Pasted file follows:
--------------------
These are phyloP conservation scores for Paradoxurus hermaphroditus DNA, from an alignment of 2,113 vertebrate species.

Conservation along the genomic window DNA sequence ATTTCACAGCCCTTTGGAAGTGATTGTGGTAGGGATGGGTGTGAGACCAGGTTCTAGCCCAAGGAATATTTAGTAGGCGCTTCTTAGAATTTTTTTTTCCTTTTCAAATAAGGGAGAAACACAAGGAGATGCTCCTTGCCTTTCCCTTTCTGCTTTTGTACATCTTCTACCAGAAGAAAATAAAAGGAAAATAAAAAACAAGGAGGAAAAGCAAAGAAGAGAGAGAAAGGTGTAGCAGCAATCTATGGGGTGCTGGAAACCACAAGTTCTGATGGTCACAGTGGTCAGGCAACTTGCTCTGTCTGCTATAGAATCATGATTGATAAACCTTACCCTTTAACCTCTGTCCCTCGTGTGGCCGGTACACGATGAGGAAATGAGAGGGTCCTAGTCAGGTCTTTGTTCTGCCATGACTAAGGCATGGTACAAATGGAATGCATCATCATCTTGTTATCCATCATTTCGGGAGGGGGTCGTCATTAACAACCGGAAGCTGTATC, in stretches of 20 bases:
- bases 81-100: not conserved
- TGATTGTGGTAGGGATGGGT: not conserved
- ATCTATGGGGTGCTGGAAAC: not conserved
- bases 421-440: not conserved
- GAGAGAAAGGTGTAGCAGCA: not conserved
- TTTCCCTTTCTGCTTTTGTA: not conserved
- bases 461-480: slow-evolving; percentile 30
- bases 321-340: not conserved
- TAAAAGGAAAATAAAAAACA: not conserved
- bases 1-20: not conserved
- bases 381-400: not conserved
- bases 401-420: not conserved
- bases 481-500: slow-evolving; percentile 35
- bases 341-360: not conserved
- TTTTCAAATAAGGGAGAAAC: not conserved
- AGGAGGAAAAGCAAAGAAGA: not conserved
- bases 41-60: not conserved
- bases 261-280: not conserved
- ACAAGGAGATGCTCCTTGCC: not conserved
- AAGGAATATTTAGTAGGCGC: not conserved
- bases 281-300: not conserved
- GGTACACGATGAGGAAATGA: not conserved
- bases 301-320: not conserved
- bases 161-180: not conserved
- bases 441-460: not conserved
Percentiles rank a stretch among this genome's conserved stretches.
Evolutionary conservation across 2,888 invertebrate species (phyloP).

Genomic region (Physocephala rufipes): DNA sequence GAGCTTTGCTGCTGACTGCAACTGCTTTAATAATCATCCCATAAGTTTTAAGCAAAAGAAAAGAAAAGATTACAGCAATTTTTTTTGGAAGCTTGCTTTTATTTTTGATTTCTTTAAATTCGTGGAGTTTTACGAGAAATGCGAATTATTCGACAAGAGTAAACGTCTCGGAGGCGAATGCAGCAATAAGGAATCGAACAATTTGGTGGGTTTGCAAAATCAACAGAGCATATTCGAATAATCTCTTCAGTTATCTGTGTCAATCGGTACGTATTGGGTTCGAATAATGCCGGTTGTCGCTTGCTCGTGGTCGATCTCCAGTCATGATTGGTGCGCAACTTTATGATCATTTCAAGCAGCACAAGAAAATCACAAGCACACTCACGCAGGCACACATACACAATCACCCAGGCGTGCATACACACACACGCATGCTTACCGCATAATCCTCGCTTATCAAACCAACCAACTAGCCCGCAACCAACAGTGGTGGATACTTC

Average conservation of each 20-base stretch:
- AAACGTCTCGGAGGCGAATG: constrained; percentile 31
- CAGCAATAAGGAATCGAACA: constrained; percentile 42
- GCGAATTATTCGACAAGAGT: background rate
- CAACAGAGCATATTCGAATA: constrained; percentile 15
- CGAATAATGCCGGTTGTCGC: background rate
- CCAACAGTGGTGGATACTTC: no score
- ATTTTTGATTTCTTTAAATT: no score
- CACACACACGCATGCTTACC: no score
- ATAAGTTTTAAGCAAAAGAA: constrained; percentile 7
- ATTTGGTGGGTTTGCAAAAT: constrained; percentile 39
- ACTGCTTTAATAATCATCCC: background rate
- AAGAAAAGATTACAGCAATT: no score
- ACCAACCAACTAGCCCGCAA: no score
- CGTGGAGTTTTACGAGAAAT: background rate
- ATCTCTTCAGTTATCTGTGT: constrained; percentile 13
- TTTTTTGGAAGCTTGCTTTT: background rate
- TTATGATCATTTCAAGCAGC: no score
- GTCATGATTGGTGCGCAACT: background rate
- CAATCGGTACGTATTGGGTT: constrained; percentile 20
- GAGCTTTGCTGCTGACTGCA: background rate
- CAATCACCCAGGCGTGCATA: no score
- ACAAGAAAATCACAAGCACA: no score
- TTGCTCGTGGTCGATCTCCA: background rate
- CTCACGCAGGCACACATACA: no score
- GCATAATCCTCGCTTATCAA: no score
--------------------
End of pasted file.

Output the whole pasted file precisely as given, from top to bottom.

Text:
These are phyloP conservation scores for Paradoxurus hermaphroditus DNA, from an alignment of 2,113 vertebrate species.

Conservation along the genomic window DNA sequence ATTTCACAGCCCTTTGGAAGTGATTGTGGTAGGGATGGGTGTGAGACCAGGTTCTAGCCCAAGGAATATTTAGTAGGCGCTTCTTAGAATTTTTTTTTCCTTTTCAAATAAGGGAGAAACACAAGGAGATGCTCCTTGCCTTTCCCTTTCTGCTTTTGTACATCTTCTACCAGAAGAAAATAAAAGGAAAATAAAAAACAAGGAGGAAAAGCAAAGAAGAGAGAGAAAGGTGTAGCAGCAATCTATGGGGTGCTGGAAACCACAAGTTCTGATGGTCACAGTGGTCAGGCAACTTGCTCTGTCTGCTATAGAATCATGATTGATAAACCTTACCCTTTAACCTCTGTCCCTCGTGTGGCCGGTACACGATGAGGAAATGAGAGGGTCCTAGTCAGGTCTTTGTTCTGCCATGACTAAGGCATGGTACAAATGGAATGCATCATCATCTTGTTATCCATCATTTCGGGAGGGGGTCGTCATTAACAACCGGAAGCTGTATC, in stretches of 20 bases:
- bases 81-100: not conserved
- TGATTGTGGTAGGGATGGGT: not conserved
- ATCTATGGGGTGCTGGAAAC: not conserved
- bases 421-440: not conserved
- GAGAGAAAGGTGTAGCAGCA: not conserved
- TTTCCCTTTCTGCTTTTGTA: not conserved
- bases 461-480: slow-evolving; percentile 30
- bases 321-340: not conserved
- TAAAAGGAAAATAAAAAACA: not conserved
- bases 1-20: not conserved
- bases 381-400: not conserved
- bases 401-420: not conserved
- bases 481-500: slow-evolving; percentile 35
- bases 341-360: not conserved
- TTTTCAAATAAGGGAGAAAC: not conserved
- AGGAGGAAAAGCAAAGAAGA: not conserved
- bases 41-60: not conserved
- bases 261-280: not conserved
- ACAAGGAGATGCTCCTTGCC: not conserved
- AAGGAATATTTAGTAGGCGC: not conserved
- bases 281-300: not conserved
- GGTACACGATGAGGAAATGA: not conserved
- bases 301-320: not conserved
- bases 161-180: not conserved
- bases 441-460: not conserved
Percentiles rank a stretch among this genome's conserved stretches.
Evolutionary conservation across 2,888 invertebrate species (phyloP).

Genomic region (Physocephala rufipes): DNA sequence GAGCTTTGCTGCTGACTGCAACTGCTTTAATAATCATCCCATAAGTTTTAAGCAAAAGAAAAGAAAAGATTACAGCAATTTTTTTTGGAAGCTTGCTTTTATTTTTGATTTCTTTAAATTCGTGGAGTTTTACGAGAAATGCGAATTATTCGACAAGAGTAAACGTCTCGGAGGCGAATGCAGCAATAAGGAATCGAACAATTTGGTGGGTTTGCAAAATCAACAGAGCATATTCGAATAATCTCTTCAGTTATCTGTGTCAATCGGTACGTATTGGGTTCGAATAATGCCGGTTGTCGCTTGCTCGTGGTCGATCTCCAGTCATGATTGGTGCGCAACTTTATGATCATTTCAAGCAGCACAAGAAAATCACAAGCACACTCACGCAGGCACACATACACAATCACCCAGGCGTGCATACACACACACGCATGCTTACCGCATAATCCTCGCTTATCAAACCAACCAACTAGCCCGCAACCAACAGTGGTGGATACTTC

Average conservation of each 20-base stretch:
- AAACGTCTCGGAGGCGAATG: constrained; percentile 31
- CAGCAATAAGGAATCGAACA: constrained; percentile 42
- GCGAATTATTCGACAAGAGT: background rate
- CAACAGAGCATATTCGAATA: constrained; percentile 15
- CGAATAATGCCGGTTGTCGC: background rate
- CCAACAGTGGTGGATACTTC: no score
- ATTTTTGATTTCTTTAAATT: no score
- CACACACACGCATGCTTACC: no score
- ATAAGTTTTAAGCAAAAGAA: constrained; percentile 7
- ATTTGGTGGGTTTGCAAAAT: constrained; percentile 39
- ACTGCTTTAATAATCATCCC: background rate
- AAGAAAAGATTACAGCAATT: no score
- ACCAACCAACTAGCCCGCAA: no score
- CGTGGAGTTTTACGAGAAAT: background rate
- ATCTCTTCAGTTATCTGTGT: constrained; percentile 13
- TTTTTTGGAAGCTTGCTTTT: background rate
- TTATGATCATTTCAAGCAGC: no score
- GTCATGATTGGTGCGCAACT: background rate
- CAATCGGTACGTATTGGGTT: constrained; percentile 20
- GAGCTTTGCTGCTGACTGCA: background rate
- CAATCACCCAGGCGTGCATA: no score
- ACAAGAAAATCACAAGCACA: no score
- TTGCTCGTGGTCGATCTCCA: background rate
- CTCACGCAGGCACACATACA: no score
- GCATAATCCTCGCTTATCAA: no score